I want you to think of how easy it is to slip back into the works principle even in your closest and most intimate relationships. I am thinking here of the relationship between parent and child,  amongst siblings, between husbands and wives, and even within the church, member to member, and between pastors and members. You might not even be aware of it, but it is very easy to fall into the I’ll scratch your back if you scratch mine mindset, or the I’ll love you so long as you are lovely error. This mindset is a relationship killer. It is selfishness at its core. It is about receiving before it is about giving. It will never produce a relationship characterized by the love and mercy of God. Instead, this mindset will produce a vicious cycle of bitterness, backbiting, and revenge. Can you picture it? One dirty look is exchanged for another. Every harsh and impatient word receives a harsh reply. Every insult is answered with an insult of equal or greater force. Over time, the heart grows cold and hard. Conditional love is cold. It is not freely or generously given. No, it is calculating. Have they earned it?, is the question. Have they pleased me enough to be worthy to receive my kindness? But unconditional love is true love. It is warm and life-giving. It is generous and free-flowing, for love and kindness are shown irrespective of merit. This is the kind of love that God shows to sinners. He is merciful even to the unrighteous. He gives good gifts even to those who hate him. And this is especially the kind of love that Christ has for his church unto salvation. He has loved us with unconditional love. He died for us while we were yet sinners. He laid down his life for his people. Though were undeserving and while we were still his enemies, Christ was crucified for us and for our salvation. While we were still rebels, he graciously and effectively called us to himself by his word and Spirit. Christians are called to love in this unconditional way. Love your enemies, brothers and sisters. And especially love one another.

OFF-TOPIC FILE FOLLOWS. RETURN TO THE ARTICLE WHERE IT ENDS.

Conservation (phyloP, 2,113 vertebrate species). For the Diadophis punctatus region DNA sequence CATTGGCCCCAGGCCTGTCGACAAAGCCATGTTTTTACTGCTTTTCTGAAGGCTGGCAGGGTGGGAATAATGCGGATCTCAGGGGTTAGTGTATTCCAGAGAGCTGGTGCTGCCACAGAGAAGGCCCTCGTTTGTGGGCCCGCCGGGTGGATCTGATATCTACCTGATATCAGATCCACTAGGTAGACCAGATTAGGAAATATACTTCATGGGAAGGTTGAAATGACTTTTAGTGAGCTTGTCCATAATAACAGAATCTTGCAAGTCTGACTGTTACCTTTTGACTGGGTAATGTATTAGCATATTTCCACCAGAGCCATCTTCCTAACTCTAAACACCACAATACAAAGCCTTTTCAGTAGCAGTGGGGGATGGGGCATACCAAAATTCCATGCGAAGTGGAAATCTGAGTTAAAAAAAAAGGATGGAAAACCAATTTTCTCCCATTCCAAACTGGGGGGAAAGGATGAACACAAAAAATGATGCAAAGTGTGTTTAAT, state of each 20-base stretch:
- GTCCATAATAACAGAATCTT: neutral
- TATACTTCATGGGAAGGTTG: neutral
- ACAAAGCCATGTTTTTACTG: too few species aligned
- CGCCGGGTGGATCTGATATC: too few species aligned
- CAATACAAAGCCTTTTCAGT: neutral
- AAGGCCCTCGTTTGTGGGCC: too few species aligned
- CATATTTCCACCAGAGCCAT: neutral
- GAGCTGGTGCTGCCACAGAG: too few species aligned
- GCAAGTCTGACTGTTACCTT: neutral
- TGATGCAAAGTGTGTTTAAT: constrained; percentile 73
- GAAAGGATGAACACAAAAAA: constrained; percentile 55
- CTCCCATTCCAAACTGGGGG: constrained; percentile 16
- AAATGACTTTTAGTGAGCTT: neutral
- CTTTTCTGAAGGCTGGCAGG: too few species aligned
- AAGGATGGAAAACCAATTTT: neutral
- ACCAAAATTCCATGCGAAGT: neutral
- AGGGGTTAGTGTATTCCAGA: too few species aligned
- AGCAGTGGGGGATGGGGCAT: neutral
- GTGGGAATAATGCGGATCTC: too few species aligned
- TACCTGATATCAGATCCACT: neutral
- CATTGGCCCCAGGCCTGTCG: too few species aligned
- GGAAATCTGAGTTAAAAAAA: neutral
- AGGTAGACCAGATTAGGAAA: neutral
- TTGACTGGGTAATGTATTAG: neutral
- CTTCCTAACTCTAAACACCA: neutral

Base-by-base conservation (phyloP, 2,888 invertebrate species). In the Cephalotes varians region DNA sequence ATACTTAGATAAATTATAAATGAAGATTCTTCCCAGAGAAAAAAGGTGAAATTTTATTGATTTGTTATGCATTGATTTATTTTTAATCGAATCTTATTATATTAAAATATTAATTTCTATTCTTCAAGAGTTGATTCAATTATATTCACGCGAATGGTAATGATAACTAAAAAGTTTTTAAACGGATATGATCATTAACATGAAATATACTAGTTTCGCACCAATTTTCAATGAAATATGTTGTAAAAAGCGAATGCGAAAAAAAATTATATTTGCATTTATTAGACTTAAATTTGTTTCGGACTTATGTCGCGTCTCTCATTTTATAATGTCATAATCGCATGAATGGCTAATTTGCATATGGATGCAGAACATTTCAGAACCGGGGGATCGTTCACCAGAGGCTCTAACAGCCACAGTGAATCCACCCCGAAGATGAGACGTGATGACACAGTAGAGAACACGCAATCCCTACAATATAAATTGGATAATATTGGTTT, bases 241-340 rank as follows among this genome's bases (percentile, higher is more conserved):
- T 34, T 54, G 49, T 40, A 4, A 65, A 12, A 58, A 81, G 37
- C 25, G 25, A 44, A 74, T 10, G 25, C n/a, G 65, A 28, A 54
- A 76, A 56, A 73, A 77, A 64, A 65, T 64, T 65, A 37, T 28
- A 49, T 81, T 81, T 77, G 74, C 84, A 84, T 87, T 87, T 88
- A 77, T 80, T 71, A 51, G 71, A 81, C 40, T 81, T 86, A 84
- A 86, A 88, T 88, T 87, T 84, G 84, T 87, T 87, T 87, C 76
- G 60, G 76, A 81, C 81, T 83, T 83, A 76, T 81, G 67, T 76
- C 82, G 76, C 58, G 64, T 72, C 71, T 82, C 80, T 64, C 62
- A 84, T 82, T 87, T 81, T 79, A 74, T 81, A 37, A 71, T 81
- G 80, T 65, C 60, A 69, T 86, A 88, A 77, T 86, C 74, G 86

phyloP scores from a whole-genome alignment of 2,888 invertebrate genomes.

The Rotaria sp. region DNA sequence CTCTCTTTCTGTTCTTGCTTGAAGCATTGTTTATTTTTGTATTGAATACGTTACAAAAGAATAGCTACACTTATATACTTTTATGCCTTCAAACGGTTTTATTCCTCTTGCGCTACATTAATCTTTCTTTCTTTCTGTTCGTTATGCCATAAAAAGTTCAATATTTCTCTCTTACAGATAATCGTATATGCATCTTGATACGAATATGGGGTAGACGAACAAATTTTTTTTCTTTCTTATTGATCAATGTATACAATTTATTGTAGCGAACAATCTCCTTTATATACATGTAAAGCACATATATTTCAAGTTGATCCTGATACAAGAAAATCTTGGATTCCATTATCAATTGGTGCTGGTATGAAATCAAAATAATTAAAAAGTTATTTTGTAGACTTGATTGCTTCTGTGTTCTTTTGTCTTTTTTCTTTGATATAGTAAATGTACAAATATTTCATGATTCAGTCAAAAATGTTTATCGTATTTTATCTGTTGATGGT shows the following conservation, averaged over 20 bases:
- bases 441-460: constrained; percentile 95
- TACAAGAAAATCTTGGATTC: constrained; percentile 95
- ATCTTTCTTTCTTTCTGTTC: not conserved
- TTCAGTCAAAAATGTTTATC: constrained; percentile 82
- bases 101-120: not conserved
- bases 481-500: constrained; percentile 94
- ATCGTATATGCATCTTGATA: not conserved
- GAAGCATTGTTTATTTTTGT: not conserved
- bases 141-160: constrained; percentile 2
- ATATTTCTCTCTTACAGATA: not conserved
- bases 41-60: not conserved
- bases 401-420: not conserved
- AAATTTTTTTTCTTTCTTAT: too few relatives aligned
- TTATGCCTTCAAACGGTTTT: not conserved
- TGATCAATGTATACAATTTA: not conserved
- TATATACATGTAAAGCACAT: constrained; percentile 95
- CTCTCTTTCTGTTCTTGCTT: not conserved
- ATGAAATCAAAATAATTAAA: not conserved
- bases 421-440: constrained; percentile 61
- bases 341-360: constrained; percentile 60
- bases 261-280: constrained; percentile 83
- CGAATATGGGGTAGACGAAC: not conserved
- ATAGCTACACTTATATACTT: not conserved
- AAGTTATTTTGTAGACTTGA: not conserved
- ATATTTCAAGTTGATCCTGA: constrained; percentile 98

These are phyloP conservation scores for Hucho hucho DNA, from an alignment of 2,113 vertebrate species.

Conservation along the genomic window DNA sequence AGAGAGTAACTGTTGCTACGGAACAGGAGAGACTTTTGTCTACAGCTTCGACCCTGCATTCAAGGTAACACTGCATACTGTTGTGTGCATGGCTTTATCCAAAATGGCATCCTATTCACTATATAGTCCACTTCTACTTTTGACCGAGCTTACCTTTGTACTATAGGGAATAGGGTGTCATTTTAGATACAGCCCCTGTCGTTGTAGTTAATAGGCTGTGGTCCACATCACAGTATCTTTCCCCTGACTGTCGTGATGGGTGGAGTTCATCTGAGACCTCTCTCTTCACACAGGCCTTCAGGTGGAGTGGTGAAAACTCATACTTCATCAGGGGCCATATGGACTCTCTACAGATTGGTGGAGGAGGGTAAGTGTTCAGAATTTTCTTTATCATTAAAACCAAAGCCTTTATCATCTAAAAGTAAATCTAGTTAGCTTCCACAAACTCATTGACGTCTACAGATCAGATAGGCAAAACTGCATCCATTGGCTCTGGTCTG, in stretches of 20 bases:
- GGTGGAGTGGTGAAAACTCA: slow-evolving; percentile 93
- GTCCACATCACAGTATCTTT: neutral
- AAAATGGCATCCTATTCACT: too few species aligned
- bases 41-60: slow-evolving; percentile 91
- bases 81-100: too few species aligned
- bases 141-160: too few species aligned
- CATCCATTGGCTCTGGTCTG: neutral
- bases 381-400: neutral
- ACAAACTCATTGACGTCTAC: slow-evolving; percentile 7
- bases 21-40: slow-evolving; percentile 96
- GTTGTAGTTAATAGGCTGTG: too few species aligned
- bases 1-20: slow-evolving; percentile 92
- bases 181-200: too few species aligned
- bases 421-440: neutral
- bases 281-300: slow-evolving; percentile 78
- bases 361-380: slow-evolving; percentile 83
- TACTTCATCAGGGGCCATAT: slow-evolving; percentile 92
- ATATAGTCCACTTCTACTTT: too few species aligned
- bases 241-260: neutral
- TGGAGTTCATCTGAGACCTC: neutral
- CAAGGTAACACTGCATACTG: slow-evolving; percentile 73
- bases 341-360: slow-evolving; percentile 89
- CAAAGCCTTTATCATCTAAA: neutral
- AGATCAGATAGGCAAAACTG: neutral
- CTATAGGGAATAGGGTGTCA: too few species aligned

Can you imagine how wonderful the world would be if everyone loved in this unconditional way? And even if you were to imagine a world still plagued by sin, think of how good it would be if most or many would respond to personal mistreatment in a merciful and gracious manner. I suppose that most wars would cease. Certainly, personal conflicts would diminish and hearts would not be so cold. Frankly, I do not have hope for the non-beliving world. Unless the Lord shows mercy and regenerates them by his word and Spirit, and saves them through faith in Christ the Son, the world will continue to hate, take revenge on personal enemies, and love according to the question of merit or personal benefit. But the Christian is to walk in a differnt way. Therefore, we should expect to have a little taste of heaven on earth in our churches and in our homes as we love one another with the unconditional love of God. And we ought to be resolved to give the world a taste of it too as we show unconditional love and mercy even to those who mistreat us.